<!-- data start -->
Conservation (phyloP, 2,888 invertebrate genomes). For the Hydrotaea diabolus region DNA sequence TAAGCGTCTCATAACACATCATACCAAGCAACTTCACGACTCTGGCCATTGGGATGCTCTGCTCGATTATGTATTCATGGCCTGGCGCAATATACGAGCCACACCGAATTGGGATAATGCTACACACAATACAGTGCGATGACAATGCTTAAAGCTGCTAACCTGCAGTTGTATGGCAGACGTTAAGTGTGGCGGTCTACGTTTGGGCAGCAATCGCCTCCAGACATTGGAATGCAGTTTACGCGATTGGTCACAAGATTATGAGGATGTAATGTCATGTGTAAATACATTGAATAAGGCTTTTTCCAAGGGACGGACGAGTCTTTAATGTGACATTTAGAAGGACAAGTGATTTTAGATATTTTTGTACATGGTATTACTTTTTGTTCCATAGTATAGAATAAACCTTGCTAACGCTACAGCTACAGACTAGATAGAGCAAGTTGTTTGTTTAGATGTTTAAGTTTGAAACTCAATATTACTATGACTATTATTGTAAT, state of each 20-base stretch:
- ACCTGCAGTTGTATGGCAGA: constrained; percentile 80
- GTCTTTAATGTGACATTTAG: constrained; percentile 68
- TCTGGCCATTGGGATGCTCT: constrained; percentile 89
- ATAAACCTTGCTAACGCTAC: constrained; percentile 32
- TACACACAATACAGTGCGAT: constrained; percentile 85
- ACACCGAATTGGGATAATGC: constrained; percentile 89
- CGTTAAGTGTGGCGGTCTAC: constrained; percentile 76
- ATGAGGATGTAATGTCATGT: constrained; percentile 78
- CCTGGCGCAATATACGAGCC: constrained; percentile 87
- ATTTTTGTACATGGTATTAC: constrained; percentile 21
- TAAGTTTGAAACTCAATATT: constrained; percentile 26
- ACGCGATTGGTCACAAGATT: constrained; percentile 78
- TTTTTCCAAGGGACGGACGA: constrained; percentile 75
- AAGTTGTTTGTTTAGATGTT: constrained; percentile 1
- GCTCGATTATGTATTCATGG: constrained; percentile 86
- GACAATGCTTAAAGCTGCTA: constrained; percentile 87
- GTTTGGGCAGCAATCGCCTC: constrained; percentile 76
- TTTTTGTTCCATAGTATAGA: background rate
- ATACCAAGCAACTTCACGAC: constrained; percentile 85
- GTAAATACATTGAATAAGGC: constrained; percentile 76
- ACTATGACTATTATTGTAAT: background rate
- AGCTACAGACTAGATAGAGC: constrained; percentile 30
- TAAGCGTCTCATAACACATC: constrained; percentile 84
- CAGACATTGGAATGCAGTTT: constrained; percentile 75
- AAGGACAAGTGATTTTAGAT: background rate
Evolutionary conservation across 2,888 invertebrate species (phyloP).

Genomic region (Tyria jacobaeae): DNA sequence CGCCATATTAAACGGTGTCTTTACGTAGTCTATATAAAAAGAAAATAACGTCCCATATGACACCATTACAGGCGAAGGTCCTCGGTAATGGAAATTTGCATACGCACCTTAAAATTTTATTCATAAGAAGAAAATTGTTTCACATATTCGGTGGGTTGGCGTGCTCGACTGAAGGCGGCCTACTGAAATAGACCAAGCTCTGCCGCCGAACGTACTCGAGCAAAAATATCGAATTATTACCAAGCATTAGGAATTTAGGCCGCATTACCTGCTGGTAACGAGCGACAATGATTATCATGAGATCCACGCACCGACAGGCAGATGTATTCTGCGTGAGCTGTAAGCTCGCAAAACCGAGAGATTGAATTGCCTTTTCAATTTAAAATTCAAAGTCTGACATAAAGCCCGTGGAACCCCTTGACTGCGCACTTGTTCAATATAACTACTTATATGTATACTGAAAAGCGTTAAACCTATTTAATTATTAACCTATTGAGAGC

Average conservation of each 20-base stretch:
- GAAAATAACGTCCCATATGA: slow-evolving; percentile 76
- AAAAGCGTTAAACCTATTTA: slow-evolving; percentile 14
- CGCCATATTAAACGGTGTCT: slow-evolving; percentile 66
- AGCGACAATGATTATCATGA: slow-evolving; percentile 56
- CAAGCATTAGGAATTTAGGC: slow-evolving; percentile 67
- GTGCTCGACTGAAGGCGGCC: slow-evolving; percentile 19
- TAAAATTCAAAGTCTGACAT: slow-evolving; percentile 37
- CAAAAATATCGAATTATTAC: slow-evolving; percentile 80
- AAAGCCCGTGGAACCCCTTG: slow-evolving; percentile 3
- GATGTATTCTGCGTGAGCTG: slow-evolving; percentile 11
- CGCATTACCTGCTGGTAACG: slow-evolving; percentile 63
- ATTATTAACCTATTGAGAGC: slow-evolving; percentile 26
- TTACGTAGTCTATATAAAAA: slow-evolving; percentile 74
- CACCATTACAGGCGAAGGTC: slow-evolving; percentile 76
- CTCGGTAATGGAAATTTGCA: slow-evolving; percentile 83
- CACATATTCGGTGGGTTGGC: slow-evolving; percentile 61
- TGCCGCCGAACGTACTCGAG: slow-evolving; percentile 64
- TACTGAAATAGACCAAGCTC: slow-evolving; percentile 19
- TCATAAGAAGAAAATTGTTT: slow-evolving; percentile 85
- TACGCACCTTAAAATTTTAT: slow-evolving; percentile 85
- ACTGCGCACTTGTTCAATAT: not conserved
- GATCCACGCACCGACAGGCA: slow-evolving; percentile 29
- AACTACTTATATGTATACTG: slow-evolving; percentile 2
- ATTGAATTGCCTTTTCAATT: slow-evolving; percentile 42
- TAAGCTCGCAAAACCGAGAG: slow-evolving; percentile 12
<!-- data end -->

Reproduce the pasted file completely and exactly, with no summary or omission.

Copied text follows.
Conservation (phyloP, 2,888 invertebrate genomes). For the Hydrotaea diabolus region DNA sequence TAAGCGTCTCATAACACATCATACCAAGCAACTTCACGACTCTGGCCATTGGGATGCTCTGCTCGATTATGTATTCATGGCCTGGCGCAATATACGAGCCACACCGAATTGGGATAATGCTACACACAATACAGTGCGATGACAATGCTTAAAGCTGCTAACCTGCAGTTGTATGGCAGACGTTAAGTGTGGCGGTCTACGTTTGGGCAGCAATCGCCTCCAGACATTGGAATGCAGTTTACGCGATTGGTCACAAGATTATGAGGATGTAATGTCATGTGTAAATACATTGAATAAGGCTTTTTCCAAGGGACGGACGAGTCTTTAATGTGACATTTAGAAGGACAAGTGATTTTAGATATTTTTGTACATGGTATTACTTTTTGTTCCATAGTATAGAATAAACCTTGCTAACGCTACAGCTACAGACTAGATAGAGCAAGTTGTTTGTTTAGATGTTTAAGTTTGAAACTCAATATTACTATGACTATTATTGTAAT, state of each 20-base stretch:
- ACCTGCAGTTGTATGGCAGA: constrained; percentile 80
- GTCTTTAATGTGACATTTAG: constrained; percentile 68
- TCTGGCCATTGGGATGCTCT: constrained; percentile 89
- ATAAACCTTGCTAACGCTAC: constrained; percentile 32
- TACACACAATACAGTGCGAT: constrained; percentile 85
- ACACCGAATTGGGATAATGC: constrained; percentile 89
- CGTTAAGTGTGGCGGTCTAC: constrained; percentile 76
- ATGAGGATGTAATGTCATGT: constrained; percentile 78
- CCTGGCGCAATATACGAGCC: constrained; percentile 87
- ATTTTTGTACATGGTATTAC: constrained; percentile 21
- TAAGTTTGAAACTCAATATT: constrained; percentile 26
- ACGCGATTGGTCACAAGATT: constrained; percentile 78
- TTTTTCCAAGGGACGGACGA: constrained; percentile 75
- AAGTTGTTTGTTTAGATGTT: constrained; percentile 1
- GCTCGATTATGTATTCATGG: constrained; percentile 86
- GACAATGCTTAAAGCTGCTA: constrained; percentile 87
- GTTTGGGCAGCAATCGCCTC: constrained; percentile 76
- TTTTTGTTCCATAGTATAGA: background rate
- ATACCAAGCAACTTCACGAC: constrained; percentile 85
- GTAAATACATTGAATAAGGC: constrained; percentile 76
- ACTATGACTATTATTGTAAT: background rate
- AGCTACAGACTAGATAGAGC: constrained; percentile 30
- TAAGCGTCTCATAACACATC: constrained; percentile 84
- CAGACATTGGAATGCAGTTT: constrained; percentile 75
- AAGGACAAGTGATTTTAGAT: background rate
Evolutionary conservation across 2,888 invertebrate species (phyloP).

Genomic region (Tyria jacobaeae): DNA sequence CGCCATATTAAACGGTGTCTTTACGTAGTCTATATAAAAAGAAAATAACGTCCCATATGACACCATTACAGGCGAAGGTCCTCGGTAATGGAAATTTGCATACGCACCTTAAAATTTTATTCATAAGAAGAAAATTGTTTCACATATTCGGTGGGTTGGCGTGCTCGACTGAAGGCGGCCTACTGAAATAGACCAAGCTCTGCCGCCGAACGTACTCGAGCAAAAATATCGAATTATTACCAAGCATTAGGAATTTAGGCCGCATTACCTGCTGGTAACGAGCGACAATGATTATCATGAGATCCACGCACCGACAGGCAGATGTATTCTGCGTGAGCTGTAAGCTCGCAAAACCGAGAGATTGAATTGCCTTTTCAATTTAAAATTCAAAGTCTGACATAAAGCCCGTGGAACCCCTTGACTGCGCACTTGTTCAATATAACTACTTATATGTATACTGAAAAGCGTTAAACCTATTTAATTATTAACCTATTGAGAGC

Average conservation of each 20-base stretch:
- GAAAATAACGTCCCATATGA: slow-evolving; percentile 76
- AAAAGCGTTAAACCTATTTA: slow-evolving; percentile 14
- CGCCATATTAAACGGTGTCT: slow-evolving; percentile 66
- AGCGACAATGATTATCATGA: slow-evolving; percentile 56
- CAAGCATTAGGAATTTAGGC: slow-evolving; percentile 67
- GTGCTCGACTGAAGGCGGCC: slow-evolving; percentile 19
- TAAAATTCAAAGTCTGACAT: slow-evolving; percentile 37
- CAAAAATATCGAATTATTAC: slow-evolving; percentile 80
- AAAGCCCGTGGAACCCCTTG: slow-evolving; percentile 3
- GATGTATTCTGCGTGAGCTG: slow-evolving; percentile 11
- CGCATTACCTGCTGGTAACG: slow-evolving; percentile 63
- ATTATTAACCTATTGAGAGC: slow-evolving; percentile 26
- TTACGTAGTCTATATAAAAA: slow-evolving; percentile 74
- CACCATTACAGGCGAAGGTC: slow-evolving; percentile 76
- CTCGGTAATGGAAATTTGCA: slow-evolving; percentile 83
- CACATATTCGGTGGGTTGGC: slow-evolving; percentile 61
- TGCCGCCGAACGTACTCGAG: slow-evolving; percentile 64
- TACTGAAATAGACCAAGCTC: slow-evolving; percentile 19
- TCATAAGAAGAAAATTGTTT: slow-evolving; percentile 85
- TACGCACCTTAAAATTTTAT: slow-evolving; percentile 85
- ACTGCGCACTTGTTCAATAT: not conserved
- GATCCACGCACCGACAGGCA: slow-evolving; percentile 29
- AACTACTTATATGTATACTG: slow-evolving; percentile 2
- ATTGAATTGCCTTTTCAATT: slow-evolving; percentile 42
- TAAGCTCGCAAAACCGAGAG: slow-evolving; percentile 12